I pray that her first desire is attained, for her second, she never had, having died decades before T&T achieved Universal Adult Suffrage.

      Without putting it this way, her attitude nonethelesss was that as Black people (Negroes then) we had no apologies to make to anyone; that we had come, and have come by our sentiments, legitimately, and that no one could gainsay us, our heritage and offspring!

      Recalling her, my mother and these indomitable Black women, who illiterate, toiling in the kitchens of whites and expatriates or digging for the yams and the yampie, gave us the desire for learning, for education, and keeping faith with our family’s honour, makes me, a grown, old man weep, literally, for these women, and even more for our collective offspring today.

      Especially in places as Morvant-Laventille; a place I refer to as Morvant-Nazareth (as the Nathaniels of today continue to ask: can anything good come out of Nazareth?)
      now with the right to vote, it is exercised as if it came cheaply, without effort, without struggle, without blood.

      In fact, my father was, as a Butlerite activist, once shot in the leg by the British. He died, 60 years later with fragments still lodged in his leg. All he wanted, as a Trini of African and Irish extraction, was the right to live in an independent country and nation.

      Today, how many Black youth know, or even care about what their foreparents went through?

      As CroCro would say, Blackman is blackman worst enemy.

      Yahweh presses us sore.

      Derided, confused, whored and whorish, dependent, marginalised, criminalized, our men expendable and our women approachable, even though our valient parents didn’t eat the sour fruit, yet are our children’s teeth set on edge.

      Like Job, while I know that my Redeemer lives, and at a latter day I shall see Him in my own flesh and not as another, yet, looking at Blackman conditions wherever he is found, be it on the continent, or outside in the Diaspora: in the US, in India where the largest numbers 200 million, outside of Africa live, that for going after false gods, the prophesies are indeed true.

      Yahweh presses us sore, Beta Israel, Beta Israel, YAHWEH PRESSES US SORE!!

      1. Don’t forget Yahweh’s lovingkindness, his mercy, and perfect justice. For sure he promises us, the Israelite Afro-Creole, redemption, despite the iniquity of our forefathers, and our own iniquity.

        Recall also the scripture at Isaiah 49:23, cited in a previous post, which promises that those who make of us a spoil will be reduced to licking up the dust of our feet. There is also:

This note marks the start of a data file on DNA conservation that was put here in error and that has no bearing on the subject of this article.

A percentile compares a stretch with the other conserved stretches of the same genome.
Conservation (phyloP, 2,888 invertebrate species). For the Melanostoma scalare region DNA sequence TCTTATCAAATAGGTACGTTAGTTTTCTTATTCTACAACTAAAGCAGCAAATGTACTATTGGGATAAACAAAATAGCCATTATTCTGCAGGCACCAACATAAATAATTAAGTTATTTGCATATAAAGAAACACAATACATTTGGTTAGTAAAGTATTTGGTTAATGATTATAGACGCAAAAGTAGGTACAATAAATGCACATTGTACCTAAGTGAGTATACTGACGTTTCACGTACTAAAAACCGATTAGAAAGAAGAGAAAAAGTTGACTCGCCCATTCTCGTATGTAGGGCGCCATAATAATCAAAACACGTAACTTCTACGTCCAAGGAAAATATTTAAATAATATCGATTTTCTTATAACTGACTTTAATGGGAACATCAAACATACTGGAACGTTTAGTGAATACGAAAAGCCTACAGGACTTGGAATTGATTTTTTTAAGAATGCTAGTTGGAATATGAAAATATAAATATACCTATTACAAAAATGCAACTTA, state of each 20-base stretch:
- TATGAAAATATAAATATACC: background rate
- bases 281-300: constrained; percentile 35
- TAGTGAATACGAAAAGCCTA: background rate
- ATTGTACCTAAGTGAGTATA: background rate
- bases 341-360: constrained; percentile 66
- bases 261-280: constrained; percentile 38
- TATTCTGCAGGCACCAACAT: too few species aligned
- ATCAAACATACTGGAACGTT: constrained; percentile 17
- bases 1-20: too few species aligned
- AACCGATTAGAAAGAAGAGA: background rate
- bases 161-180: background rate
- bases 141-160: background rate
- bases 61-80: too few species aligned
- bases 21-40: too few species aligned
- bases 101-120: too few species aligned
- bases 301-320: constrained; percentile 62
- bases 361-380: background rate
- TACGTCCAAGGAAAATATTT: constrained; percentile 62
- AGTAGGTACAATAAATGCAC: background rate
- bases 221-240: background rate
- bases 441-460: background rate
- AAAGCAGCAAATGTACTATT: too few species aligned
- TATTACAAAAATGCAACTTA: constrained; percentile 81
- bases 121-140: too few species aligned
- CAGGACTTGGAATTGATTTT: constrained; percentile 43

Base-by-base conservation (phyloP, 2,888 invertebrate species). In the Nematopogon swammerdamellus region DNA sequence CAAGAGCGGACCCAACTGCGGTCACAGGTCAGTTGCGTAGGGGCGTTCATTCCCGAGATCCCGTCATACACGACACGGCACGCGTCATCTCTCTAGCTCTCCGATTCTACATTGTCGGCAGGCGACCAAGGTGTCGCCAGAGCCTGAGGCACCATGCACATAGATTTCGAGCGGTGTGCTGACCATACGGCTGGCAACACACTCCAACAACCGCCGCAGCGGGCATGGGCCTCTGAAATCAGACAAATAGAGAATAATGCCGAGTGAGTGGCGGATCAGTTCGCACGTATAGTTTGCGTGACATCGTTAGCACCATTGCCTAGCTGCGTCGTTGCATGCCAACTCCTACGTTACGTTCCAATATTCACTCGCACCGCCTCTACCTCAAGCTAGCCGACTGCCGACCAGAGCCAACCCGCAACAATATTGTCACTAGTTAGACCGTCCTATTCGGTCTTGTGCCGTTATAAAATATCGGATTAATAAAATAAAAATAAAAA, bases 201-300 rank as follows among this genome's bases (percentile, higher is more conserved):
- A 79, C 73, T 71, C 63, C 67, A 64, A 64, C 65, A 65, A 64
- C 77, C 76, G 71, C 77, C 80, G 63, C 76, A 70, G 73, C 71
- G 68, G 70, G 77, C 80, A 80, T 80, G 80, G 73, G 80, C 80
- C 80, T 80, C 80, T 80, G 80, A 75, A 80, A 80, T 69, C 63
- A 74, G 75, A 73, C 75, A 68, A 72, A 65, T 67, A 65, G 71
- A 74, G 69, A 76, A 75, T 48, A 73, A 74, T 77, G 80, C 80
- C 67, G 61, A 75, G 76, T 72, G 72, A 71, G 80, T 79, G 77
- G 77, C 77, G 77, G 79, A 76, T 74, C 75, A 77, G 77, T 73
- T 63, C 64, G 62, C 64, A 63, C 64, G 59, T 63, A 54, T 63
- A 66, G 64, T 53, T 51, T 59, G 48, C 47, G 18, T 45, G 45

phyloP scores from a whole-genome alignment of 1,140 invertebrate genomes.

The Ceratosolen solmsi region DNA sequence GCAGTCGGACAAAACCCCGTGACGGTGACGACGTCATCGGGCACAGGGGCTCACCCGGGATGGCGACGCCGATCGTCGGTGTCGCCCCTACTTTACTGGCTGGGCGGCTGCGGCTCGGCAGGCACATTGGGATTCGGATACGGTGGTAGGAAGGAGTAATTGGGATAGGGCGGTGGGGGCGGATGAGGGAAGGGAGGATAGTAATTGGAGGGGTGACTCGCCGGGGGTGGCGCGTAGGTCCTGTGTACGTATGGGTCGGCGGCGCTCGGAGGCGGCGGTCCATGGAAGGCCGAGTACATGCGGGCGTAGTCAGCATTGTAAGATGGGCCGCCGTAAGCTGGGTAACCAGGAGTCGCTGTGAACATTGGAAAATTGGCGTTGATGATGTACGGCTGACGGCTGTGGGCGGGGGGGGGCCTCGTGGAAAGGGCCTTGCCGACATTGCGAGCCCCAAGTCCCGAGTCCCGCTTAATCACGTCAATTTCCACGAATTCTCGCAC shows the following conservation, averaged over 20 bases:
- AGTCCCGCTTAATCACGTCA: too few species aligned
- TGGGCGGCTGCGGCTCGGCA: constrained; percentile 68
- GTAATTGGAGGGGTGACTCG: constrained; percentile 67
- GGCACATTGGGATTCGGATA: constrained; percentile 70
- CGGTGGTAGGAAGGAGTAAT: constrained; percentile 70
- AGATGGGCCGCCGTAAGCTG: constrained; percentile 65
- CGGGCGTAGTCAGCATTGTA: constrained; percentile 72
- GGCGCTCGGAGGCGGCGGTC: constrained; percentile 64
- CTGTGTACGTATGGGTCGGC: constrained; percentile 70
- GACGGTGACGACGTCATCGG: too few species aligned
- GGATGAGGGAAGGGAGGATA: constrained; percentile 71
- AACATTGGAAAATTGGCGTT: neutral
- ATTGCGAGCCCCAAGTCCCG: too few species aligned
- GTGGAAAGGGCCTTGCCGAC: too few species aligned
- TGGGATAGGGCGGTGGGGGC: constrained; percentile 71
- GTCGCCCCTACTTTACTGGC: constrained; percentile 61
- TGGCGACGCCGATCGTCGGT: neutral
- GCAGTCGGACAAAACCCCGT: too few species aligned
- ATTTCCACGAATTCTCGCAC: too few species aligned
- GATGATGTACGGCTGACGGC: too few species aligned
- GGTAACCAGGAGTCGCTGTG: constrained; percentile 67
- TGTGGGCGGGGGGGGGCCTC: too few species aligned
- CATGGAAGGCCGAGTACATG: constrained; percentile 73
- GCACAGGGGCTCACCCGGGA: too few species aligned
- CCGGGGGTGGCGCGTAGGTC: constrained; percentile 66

Zechariah 8:23: “Thus saith Yahweh of hosts; In those days it shall come to pass, that ten men … even shall take hold of the skirt of him that is [an Israelite], saying, We will go with you: for we have heard that God is with you.”

        Christianity as a matter of creed and ideology violates the first five of the ten commandments. It is precisely the violation of the Law that got us kicked out of the Holy Land and scattered to the four corners of the earth. Nevertheless the Xtianity of the gentiles served the purpose of keeping the true Word of Yahweh close to hand for all of Yahweh’s children scattered to the four corners. But it requires diligent study (and a commitment to Truth wherever it leads) to peel back the layers of misinformation, wrong thought and wrong knowledge wrought by Xtianity.

        How does one begin to tell a Xtian that all they think they know is wrong? A clue is to be found at:

        Deuteronomy 13:1-3: “1If there arise among you a prophet, or a dreamer of dreams, and giveth thee a sign or a wonder, 2And the sign or the wonder come to pass, whereof he spake unto thee, saying, Let us go after other gods, which thou hast not known, and let us serve them; 3Thou shalt not hearken unto the words of that prophet, or that dreamer of dreams: for Yahweh your God proveth you, to know whether ye love Yahweh your God with all your heart and with all your soul.”

        At any rate, we are now in the end-time, and all is being revealed. We are to return to the Law of Moses, and it is not a matter of 36,000 Xtian denominations from which we may choose as a matter of personal taste:

        Malachi 4:4: “Remember ye the *law of Moses* (emphasis added) my servant, which I commanded unto him in Horeb for all Israel, with the statutes and judgments…”